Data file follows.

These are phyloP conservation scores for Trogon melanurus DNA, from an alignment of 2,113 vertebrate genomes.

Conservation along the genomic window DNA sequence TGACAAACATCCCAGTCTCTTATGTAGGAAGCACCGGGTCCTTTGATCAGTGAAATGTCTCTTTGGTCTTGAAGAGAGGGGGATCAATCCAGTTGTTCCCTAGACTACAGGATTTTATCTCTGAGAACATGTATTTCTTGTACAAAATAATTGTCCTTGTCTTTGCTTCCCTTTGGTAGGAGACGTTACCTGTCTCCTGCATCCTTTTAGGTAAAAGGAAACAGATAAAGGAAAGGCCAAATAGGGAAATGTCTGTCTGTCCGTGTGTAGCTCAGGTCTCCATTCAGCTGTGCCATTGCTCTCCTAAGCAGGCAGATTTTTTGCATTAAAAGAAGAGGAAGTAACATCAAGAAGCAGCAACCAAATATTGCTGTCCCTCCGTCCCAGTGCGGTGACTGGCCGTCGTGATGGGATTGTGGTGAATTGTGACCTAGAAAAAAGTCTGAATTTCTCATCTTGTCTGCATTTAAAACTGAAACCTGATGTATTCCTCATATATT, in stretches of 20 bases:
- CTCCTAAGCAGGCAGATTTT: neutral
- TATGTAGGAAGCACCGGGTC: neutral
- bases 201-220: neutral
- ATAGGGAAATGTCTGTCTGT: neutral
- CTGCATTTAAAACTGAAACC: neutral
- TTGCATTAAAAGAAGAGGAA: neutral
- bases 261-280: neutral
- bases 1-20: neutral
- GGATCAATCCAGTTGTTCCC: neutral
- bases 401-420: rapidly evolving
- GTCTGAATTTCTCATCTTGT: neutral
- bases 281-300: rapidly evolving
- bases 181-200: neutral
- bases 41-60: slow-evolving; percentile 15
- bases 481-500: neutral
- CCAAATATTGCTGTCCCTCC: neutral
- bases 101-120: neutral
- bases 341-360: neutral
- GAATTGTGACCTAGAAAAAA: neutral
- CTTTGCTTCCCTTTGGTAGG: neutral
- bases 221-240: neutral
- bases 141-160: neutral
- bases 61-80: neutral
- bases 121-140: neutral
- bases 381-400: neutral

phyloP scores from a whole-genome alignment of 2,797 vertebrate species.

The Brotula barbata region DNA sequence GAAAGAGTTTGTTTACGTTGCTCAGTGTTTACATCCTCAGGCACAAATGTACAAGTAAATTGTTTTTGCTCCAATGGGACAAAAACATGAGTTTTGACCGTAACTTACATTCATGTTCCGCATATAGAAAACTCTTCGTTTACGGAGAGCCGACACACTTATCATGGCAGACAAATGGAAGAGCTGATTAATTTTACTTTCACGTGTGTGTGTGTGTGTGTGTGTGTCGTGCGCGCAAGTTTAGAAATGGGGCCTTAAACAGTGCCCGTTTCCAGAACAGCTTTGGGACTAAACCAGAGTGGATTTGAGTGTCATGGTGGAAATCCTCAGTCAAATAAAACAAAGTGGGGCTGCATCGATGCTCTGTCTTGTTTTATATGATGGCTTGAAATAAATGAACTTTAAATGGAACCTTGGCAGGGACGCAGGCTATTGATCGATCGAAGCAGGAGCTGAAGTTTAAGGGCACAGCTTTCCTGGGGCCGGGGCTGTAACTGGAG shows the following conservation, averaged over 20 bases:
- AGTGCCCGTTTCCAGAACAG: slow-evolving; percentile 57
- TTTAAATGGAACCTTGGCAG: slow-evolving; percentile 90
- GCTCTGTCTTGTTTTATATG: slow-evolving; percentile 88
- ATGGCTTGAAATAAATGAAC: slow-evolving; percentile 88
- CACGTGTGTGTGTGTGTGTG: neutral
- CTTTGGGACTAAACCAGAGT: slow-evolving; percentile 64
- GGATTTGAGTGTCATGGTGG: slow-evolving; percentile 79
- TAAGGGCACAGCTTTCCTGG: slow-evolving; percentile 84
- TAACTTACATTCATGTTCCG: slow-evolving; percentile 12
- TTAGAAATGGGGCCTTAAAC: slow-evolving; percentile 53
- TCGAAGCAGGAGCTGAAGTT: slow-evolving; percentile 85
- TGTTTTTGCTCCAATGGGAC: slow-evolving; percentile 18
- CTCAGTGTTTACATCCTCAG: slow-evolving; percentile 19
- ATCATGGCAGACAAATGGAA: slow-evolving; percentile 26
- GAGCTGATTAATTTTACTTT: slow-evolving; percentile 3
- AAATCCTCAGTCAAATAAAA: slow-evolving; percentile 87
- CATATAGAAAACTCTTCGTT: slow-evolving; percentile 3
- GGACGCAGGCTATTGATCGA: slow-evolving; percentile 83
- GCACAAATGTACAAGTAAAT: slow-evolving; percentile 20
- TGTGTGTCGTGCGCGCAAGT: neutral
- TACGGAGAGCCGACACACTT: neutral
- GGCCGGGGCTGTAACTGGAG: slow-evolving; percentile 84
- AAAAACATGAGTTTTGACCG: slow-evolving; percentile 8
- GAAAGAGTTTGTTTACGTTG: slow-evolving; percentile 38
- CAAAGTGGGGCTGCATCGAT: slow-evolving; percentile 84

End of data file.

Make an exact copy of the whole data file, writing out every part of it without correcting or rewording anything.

These are phyloP conservation scores for Trogon melanurus DNA, from an alignment of 2,113 vertebrate genomes.

Conservation along the genomic window DNA sequence TGACAAACATCCCAGTCTCTTATGTAGGAAGCACCGGGTCCTTTGATCAGTGAAATGTCTCTTTGGTCTTGAAGAGAGGGGGATCAATCCAGTTGTTCCCTAGACTACAGGATTTTATCTCTGAGAACATGTATTTCTTGTACAAAATAATTGTCCTTGTCTTTGCTTCCCTTTGGTAGGAGACGTTACCTGTCTCCTGCATCCTTTTAGGTAAAAGGAAACAGATAAAGGAAAGGCCAAATAGGGAAATGTCTGTCTGTCCGTGTGTAGCTCAGGTCTCCATTCAGCTGTGCCATTGCTCTCCTAAGCAGGCAGATTTTTTGCATTAAAAGAAGAGGAAGTAACATCAAGAAGCAGCAACCAAATATTGCTGTCCCTCCGTCCCAGTGCGGTGACTGGCCGTCGTGATGGGATTGTGGTGAATTGTGACCTAGAAAAAAGTCTGAATTTCTCATCTTGTCTGCATTTAAAACTGAAACCTGATGTATTCCTCATATATT, in stretches of 20 bases:
- CTCCTAAGCAGGCAGATTTT: neutral
- TATGTAGGAAGCACCGGGTC: neutral
- bases 201-220: neutral
- ATAGGGAAATGTCTGTCTGT: neutral
- CTGCATTTAAAACTGAAACC: neutral
- TTGCATTAAAAGAAGAGGAA: neutral
- bases 261-280: neutral
- bases 1-20: neutral
- GGATCAATCCAGTTGTTCCC: neutral
- bases 401-420: rapidly evolving
- GTCTGAATTTCTCATCTTGT: neutral
- bases 281-300: rapidly evolving
- bases 181-200: neutral
- bases 41-60: slow-evolving; percentile 15
- bases 481-500: neutral
- CCAAATATTGCTGTCCCTCC: neutral
- bases 101-120: neutral
- bases 341-360: neutral
- GAATTGTGACCTAGAAAAAA: neutral
- CTTTGCTTCCCTTTGGTAGG: neutral
- bases 221-240: neutral
- bases 141-160: neutral
- bases 61-80: neutral
- bases 121-140: neutral
- bases 381-400: neutral

phyloP scores from a whole-genome alignment of 2,797 vertebrate species.

The Brotula barbata region DNA sequence GAAAGAGTTTGTTTACGTTGCTCAGTGTTTACATCCTCAGGCACAAATGTACAAGTAAATTGTTTTTGCTCCAATGGGACAAAAACATGAGTTTTGACCGTAACTTACATTCATGTTCCGCATATAGAAAACTCTTCGTTTACGGAGAGCCGACACACTTATCATGGCAGACAAATGGAAGAGCTGATTAATTTTACTTTCACGTGTGTGTGTGTGTGTGTGTGTGTCGTGCGCGCAAGTTTAGAAATGGGGCCTTAAACAGTGCCCGTTTCCAGAACAGCTTTGGGACTAAACCAGAGTGGATTTGAGTGTCATGGTGGAAATCCTCAGTCAAATAAAACAAAGTGGGGCTGCATCGATGCTCTGTCTTGTTTTATATGATGGCTTGAAATAAATGAACTTTAAATGGAACCTTGGCAGGGACGCAGGCTATTGATCGATCGAAGCAGGAGCTGAAGTTTAAGGGCACAGCTTTCCTGGGGCCGGGGCTGTAACTGGAG shows the following conservation, averaged over 20 bases:
- AGTGCCCGTTTCCAGAACAG: slow-evolving; percentile 57
- TTTAAATGGAACCTTGGCAG: slow-evolving; percentile 90
- GCTCTGTCTTGTTTTATATG: slow-evolving; percentile 88
- ATGGCTTGAAATAAATGAAC: slow-evolving; percentile 88
- CACGTGTGTGTGTGTGTGTG: neutral
- CTTTGGGACTAAACCAGAGT: slow-evolving; percentile 64
- GGATTTGAGTGTCATGGTGG: slow-evolving; percentile 79
- TAAGGGCACAGCTTTCCTGG: slow-evolving; percentile 84
- TAACTTACATTCATGTTCCG: slow-evolving; percentile 12
- TTAGAAATGGGGCCTTAAAC: slow-evolving; percentile 53
- TCGAAGCAGGAGCTGAAGTT: slow-evolving; percentile 85
- TGTTTTTGCTCCAATGGGAC: slow-evolving; percentile 18
- CTCAGTGTTTACATCCTCAG: slow-evolving; percentile 19
- ATCATGGCAGACAAATGGAA: slow-evolving; percentile 26
- GAGCTGATTAATTTTACTTT: slow-evolving; percentile 3
- AAATCCTCAGTCAAATAAAA: slow-evolving; percentile 87
- CATATAGAAAACTCTTCGTT: slow-evolving; percentile 3
- GGACGCAGGCTATTGATCGA: slow-evolving; percentile 83
- GCACAAATGTACAAGTAAAT: slow-evolving; percentile 20
- TGTGTGTCGTGCGCGCAAGT: neutral
- TACGGAGAGCCGACACACTT: neutral
- GGCCGGGGCTGTAACTGGAG: slow-evolving; percentile 84
- AAAAACATGAGTTTTGACCG: slow-evolving; percentile 8
- GAAAGAGTTTGTTTACGTTG: slow-evolving; percentile 38
- CAAAGTGGGGCTGCATCGAT: slow-evolving; percentile 84